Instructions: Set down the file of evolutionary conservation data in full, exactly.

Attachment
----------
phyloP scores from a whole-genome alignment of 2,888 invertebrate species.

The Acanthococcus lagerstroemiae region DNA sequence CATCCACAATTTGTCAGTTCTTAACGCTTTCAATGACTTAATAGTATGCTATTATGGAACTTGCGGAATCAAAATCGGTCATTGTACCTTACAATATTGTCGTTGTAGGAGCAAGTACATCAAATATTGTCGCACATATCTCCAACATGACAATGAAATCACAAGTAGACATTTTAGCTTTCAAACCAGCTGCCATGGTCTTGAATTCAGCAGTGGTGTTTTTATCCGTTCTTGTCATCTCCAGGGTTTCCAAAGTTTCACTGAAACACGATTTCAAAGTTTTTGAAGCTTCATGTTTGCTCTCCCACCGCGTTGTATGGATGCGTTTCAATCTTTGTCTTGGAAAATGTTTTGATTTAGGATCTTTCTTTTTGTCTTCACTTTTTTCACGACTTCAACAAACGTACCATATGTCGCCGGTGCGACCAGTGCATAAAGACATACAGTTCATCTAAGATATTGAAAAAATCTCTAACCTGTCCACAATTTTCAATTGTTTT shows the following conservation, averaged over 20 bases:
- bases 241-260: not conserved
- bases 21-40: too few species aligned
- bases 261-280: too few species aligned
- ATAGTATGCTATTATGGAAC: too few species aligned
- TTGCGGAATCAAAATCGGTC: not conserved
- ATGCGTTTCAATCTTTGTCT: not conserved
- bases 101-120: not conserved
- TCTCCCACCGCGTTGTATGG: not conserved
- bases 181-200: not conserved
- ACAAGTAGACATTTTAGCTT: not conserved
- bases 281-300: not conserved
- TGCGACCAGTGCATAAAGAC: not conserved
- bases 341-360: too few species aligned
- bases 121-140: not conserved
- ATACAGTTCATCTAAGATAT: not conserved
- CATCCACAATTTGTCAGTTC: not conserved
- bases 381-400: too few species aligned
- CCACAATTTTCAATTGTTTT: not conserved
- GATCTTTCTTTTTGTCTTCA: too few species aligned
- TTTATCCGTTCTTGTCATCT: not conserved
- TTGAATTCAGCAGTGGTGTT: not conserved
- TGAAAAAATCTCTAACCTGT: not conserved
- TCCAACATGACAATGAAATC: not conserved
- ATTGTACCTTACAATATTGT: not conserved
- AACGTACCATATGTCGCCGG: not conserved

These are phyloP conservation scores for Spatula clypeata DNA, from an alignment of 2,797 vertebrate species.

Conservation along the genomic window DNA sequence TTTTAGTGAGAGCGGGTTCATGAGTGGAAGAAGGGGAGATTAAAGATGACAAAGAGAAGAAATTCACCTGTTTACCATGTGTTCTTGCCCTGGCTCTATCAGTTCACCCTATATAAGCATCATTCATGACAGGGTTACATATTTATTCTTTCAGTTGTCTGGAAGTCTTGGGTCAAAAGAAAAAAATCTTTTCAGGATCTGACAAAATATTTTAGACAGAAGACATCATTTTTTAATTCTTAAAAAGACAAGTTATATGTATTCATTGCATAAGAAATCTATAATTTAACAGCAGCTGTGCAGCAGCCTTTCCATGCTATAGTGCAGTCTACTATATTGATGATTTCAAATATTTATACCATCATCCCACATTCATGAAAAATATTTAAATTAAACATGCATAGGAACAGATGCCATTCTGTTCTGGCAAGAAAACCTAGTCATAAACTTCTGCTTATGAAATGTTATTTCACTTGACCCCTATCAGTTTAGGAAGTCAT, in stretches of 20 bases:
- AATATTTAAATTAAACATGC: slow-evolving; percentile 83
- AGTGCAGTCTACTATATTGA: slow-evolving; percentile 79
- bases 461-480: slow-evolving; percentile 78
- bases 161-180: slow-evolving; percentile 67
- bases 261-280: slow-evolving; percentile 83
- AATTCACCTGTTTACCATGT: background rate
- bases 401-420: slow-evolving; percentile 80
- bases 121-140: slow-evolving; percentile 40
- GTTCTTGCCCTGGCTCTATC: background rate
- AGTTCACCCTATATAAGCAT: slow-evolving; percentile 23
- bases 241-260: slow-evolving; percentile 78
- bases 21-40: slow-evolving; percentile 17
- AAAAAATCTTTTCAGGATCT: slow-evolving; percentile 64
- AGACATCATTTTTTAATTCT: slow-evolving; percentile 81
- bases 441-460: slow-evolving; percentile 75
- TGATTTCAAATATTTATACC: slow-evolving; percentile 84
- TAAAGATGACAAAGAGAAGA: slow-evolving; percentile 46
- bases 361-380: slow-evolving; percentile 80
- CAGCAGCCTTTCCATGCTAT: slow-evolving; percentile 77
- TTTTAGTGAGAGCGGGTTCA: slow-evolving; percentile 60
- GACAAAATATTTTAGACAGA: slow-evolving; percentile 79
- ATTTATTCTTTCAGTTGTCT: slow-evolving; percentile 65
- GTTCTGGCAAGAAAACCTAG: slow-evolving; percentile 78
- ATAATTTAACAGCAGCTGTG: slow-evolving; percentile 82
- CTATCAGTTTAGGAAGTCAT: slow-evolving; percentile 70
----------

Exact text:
phyloP scores from a whole-genome alignment of 2,888 invertebrate species.

The Acanthococcus lagerstroemiae region DNA sequence CATCCACAATTTGTCAGTTCTTAACGCTTTCAATGACTTAATAGTATGCTATTATGGAACTTGCGGAATCAAAATCGGTCATTGTACCTTACAATATTGTCGTTGTAGGAGCAAGTACATCAAATATTGTCGCACATATCTCCAACATGACAATGAAATCACAAGTAGACATTTTAGCTTTCAAACCAGCTGCCATGGTCTTGAATTCAGCAGTGGTGTTTTTATCCGTTCTTGTCATCTCCAGGGTTTCCAAAGTTTCACTGAAACACGATTTCAAAGTTTTTGAAGCTTCATGTTTGCTCTCCCACCGCGTTGTATGGATGCGTTTCAATCTTTGTCTTGGAAAATGTTTTGATTTAGGATCTTTCTTTTTGTCTTCACTTTTTTCACGACTTCAACAAACGTACCATATGTCGCCGGTGCGACCAGTGCATAAAGACATACAGTTCATCTAAGATATTGAAAAAATCTCTAACCTGTCCACAATTTTCAATTGTTTT shows the following conservation, averaged over 20 bases:
- bases 241-260: not conserved
- bases 21-40: too few species aligned
- bases 261-280: too few species aligned
- ATAGTATGCTATTATGGAAC: too few species aligned
- TTGCGGAATCAAAATCGGTC: not conserved
- ATGCGTTTCAATCTTTGTCT: not conserved
- bases 101-120: not conserved
- TCTCCCACCGCGTTGTATGG: not conserved
- bases 181-200: not conserved
- ACAAGTAGACATTTTAGCTT: not conserved
- bases 281-300: not conserved
- TGCGACCAGTGCATAAAGAC: not conserved
- bases 341-360: too few species aligned
- bases 121-140: not conserved
- ATACAGTTCATCTAAGATAT: not conserved
- CATCCACAATTTGTCAGTTC: not conserved
- bases 381-400: too few species aligned
- CCACAATTTTCAATTGTTTT: not conserved
- GATCTTTCTTTTTGTCTTCA: too few species aligned
- TTTATCCGTTCTTGTCATCT: not conserved
- TTGAATTCAGCAGTGGTGTT: not conserved
- TGAAAAAATCTCTAACCTGT: not conserved
- TCCAACATGACAATGAAATC: not conserved
- ATTGTACCTTACAATATTGT: not conserved
- AACGTACCATATGTCGCCGG: not conserved

These are phyloP conservation scores for Spatula clypeata DNA, from an alignment of 2,797 vertebrate species.

Conservation along the genomic window DNA sequence TTTTAGTGAGAGCGGGTTCATGAGTGGAAGAAGGGGAGATTAAAGATGACAAAGAGAAGAAATTCACCTGTTTACCATGTGTTCTTGCCCTGGCTCTATCAGTTCACCCTATATAAGCATCATTCATGACAGGGTTACATATTTATTCTTTCAGTTGTCTGGAAGTCTTGGGTCAAAAGAAAAAAATCTTTTCAGGATCTGACAAAATATTTTAGACAGAAGACATCATTTTTTAATTCTTAAAAAGACAAGTTATATGTATTCATTGCATAAGAAATCTATAATTTAACAGCAGCTGTGCAGCAGCCTTTCCATGCTATAGTGCAGTCTACTATATTGATGATTTCAAATATTTATACCATCATCCCACATTCATGAAAAATATTTAAATTAAACATGCATAGGAACAGATGCCATTCTGTTCTGGCAAGAAAACCTAGTCATAAACTTCTGCTTATGAAATGTTATTTCACTTGACCCCTATCAGTTTAGGAAGTCAT, in stretches of 20 bases:
- AATATTTAAATTAAACATGC: slow-evolving; percentile 83
- AGTGCAGTCTACTATATTGA: slow-evolving; percentile 79
- bases 461-480: slow-evolving; percentile 78
- bases 161-180: slow-evolving; percentile 67
- bases 261-280: slow-evolving; percentile 83
- AATTCACCTGTTTACCATGT: background rate
- bases 401-420: slow-evolving; percentile 80
- bases 121-140: slow-evolving; percentile 40
- GTTCTTGCCCTGGCTCTATC: background rate
- AGTTCACCCTATATAAGCAT: slow-evolving; percentile 23
- bases 241-260: slow-evolving; percentile 78
- bases 21-40: slow-evolving; percentile 17
- AAAAAATCTTTTCAGGATCT: slow-evolving; percentile 64
- AGACATCATTTTTTAATTCT: slow-evolving; percentile 81
- bases 441-460: slow-evolving; percentile 75
- TGATTTCAAATATTTATACC: slow-evolving; percentile 84
- TAAAGATGACAAAGAGAAGA: slow-evolving; percentile 46
- bases 361-380: slow-evolving; percentile 80
- CAGCAGCCTTTCCATGCTAT: slow-evolving; percentile 77
- TTTTAGTGAGAGCGGGTTCA: slow-evolving; percentile 60
- GACAAAATATTTTAGACAGA: slow-evolving; percentile 79
- ATTTATTCTTTCAGTTGTCT: slow-evolving; percentile 65
- GTTCTGGCAAGAAAACCTAG: slow-evolving; percentile 78
- ATAATTTAACAGCAGCTGTG: slow-evolving; percentile 82
- CTATCAGTTTAGGAAGTCAT: slow-evolving; percentile 70